Abuse victims' children 'neglected'
Children in London whose lives are blighted by domestic violence are neglected by the services that are supposed to protect them, according to a report.
The report, commissioned by children's charity NSPCC and domestic violence charity Refuge, found that the capital's children were sometimes sidelined and isolated when adults they lived with were abused by their partner.
The charities said that local authorities had failed to ensure that children's concerns were listened to.
The report, Meeting the Needs of Children Living with Domestic Violence in London, said current policy could make it difficult for some young people to escape domestic violence as boys over 16 cannot live in refuges.
The two charities said police should be given clearer guidance for talking directly to children when they are called to incidents of domestic violence.
They added that courts should recognise a child's right to choose to avoid contact with a violent parent. But the report also highlighted some "isolated" examples of positive work.
Refuge chief executive Sandra Horley said: "Despite decades of campaigning to raise awareness of the needs of children exposed to domestic violence, Refuge is both saddened and frustrated to learn that even basic services to meet children's specific needs rarely exist, that domestic violence risk assessments are not used routinely with children and that children are often considered separately from their mothers.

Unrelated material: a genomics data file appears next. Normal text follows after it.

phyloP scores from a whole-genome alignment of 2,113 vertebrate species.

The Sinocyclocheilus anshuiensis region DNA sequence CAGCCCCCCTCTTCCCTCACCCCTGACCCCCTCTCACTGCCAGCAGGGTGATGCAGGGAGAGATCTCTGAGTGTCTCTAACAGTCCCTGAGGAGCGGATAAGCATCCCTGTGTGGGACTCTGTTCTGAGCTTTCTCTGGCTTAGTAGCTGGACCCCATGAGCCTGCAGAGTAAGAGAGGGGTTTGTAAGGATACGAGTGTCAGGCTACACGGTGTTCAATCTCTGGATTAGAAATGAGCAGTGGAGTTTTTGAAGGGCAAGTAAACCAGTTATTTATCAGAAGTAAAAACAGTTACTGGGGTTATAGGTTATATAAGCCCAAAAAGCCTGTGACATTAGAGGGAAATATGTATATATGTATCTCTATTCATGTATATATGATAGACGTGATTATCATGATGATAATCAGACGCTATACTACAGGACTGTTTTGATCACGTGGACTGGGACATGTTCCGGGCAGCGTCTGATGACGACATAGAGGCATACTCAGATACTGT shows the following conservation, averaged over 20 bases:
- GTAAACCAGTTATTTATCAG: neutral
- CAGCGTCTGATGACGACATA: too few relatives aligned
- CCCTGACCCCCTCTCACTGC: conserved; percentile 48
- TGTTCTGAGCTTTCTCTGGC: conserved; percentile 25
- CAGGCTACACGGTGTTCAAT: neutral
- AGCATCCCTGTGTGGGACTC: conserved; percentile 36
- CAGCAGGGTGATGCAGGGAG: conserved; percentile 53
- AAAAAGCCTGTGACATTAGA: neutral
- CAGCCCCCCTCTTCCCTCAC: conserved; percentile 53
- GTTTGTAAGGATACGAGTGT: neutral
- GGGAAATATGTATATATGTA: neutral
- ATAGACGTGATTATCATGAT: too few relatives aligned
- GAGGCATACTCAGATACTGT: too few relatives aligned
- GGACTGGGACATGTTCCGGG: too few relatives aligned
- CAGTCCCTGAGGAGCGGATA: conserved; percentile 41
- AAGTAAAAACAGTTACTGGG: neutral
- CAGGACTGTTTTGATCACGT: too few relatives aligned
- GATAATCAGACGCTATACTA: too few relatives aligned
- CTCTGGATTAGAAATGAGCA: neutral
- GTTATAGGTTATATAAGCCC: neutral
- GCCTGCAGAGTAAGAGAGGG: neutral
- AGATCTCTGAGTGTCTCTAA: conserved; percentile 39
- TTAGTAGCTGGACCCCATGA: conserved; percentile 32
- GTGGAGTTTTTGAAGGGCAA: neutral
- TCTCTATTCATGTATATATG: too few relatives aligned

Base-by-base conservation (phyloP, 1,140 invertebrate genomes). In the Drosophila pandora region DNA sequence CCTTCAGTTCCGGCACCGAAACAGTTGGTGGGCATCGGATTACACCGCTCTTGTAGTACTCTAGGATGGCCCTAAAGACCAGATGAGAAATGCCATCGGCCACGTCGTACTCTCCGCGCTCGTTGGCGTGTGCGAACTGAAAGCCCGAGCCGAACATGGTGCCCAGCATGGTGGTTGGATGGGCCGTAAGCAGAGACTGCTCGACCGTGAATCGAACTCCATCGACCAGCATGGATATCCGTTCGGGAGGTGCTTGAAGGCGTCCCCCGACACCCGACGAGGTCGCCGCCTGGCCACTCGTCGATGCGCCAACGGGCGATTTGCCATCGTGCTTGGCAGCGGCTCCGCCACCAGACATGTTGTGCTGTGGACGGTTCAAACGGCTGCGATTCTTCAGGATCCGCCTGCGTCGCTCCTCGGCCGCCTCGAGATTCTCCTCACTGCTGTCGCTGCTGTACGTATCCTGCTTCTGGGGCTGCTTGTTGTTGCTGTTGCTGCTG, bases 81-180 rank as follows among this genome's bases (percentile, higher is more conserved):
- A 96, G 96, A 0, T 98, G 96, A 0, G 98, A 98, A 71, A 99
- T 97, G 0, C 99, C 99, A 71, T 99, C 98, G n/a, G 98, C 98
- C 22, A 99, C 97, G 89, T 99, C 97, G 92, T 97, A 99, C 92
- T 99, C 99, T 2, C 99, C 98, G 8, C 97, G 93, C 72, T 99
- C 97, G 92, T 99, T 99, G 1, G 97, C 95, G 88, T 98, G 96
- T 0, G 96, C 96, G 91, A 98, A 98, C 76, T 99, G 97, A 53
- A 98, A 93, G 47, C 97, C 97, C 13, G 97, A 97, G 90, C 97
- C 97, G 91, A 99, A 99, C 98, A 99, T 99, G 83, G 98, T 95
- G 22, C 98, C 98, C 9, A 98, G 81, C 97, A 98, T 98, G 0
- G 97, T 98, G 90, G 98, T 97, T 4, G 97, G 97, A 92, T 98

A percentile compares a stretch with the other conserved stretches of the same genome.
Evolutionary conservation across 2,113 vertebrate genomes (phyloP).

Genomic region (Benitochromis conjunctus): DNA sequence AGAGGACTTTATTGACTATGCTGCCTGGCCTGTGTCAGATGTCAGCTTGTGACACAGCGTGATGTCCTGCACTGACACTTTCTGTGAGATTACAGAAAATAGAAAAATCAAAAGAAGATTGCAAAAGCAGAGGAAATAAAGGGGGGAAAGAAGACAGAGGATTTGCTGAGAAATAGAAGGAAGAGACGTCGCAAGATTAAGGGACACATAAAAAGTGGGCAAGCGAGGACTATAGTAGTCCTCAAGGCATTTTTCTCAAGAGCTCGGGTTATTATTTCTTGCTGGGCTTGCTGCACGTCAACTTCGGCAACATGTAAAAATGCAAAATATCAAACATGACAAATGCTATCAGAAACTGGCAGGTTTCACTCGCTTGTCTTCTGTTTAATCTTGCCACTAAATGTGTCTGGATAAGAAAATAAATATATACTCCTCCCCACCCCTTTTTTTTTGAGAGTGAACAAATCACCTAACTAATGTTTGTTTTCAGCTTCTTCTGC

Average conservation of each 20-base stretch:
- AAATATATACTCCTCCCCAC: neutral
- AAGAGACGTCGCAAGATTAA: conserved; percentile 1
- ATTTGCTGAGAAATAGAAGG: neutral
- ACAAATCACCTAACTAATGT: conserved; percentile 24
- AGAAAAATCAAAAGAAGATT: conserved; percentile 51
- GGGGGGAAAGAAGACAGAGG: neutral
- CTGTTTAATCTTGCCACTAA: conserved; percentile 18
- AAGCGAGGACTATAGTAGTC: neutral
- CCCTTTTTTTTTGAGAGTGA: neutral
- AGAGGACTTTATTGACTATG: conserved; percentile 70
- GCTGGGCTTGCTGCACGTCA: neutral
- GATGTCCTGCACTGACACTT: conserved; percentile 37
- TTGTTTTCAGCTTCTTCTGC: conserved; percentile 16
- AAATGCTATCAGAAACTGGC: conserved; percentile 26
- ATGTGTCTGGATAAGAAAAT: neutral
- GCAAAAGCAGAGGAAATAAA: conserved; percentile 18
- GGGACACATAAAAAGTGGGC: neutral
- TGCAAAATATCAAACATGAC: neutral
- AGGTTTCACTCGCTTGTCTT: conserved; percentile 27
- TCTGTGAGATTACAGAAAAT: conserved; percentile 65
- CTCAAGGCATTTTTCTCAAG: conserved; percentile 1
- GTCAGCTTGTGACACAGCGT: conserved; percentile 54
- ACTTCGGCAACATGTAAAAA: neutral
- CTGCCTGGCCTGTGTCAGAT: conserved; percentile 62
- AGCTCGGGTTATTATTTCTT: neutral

"Identifying a funding stream that allows organisations like Refuge to provide integrated and equal services for abused women and their children often feels like the search for the Holy Grail, but it must be found if we are to provide long-term effective solutions for these families."
NSPCC chief executive Andrew Flanagan said: "Gaps in services come from gaps in knowledge. It is only through listening to children living in homes with domestic violence or with a mother who has fled violence that shortfalls in keeping children safe can be addressed.
"These children have witnessed or continue to witness severe abuse. Any resulting negative psychological and social impacts can be reduced with the right support. But services will never get it right if they never ask children and young people what they actually need and want."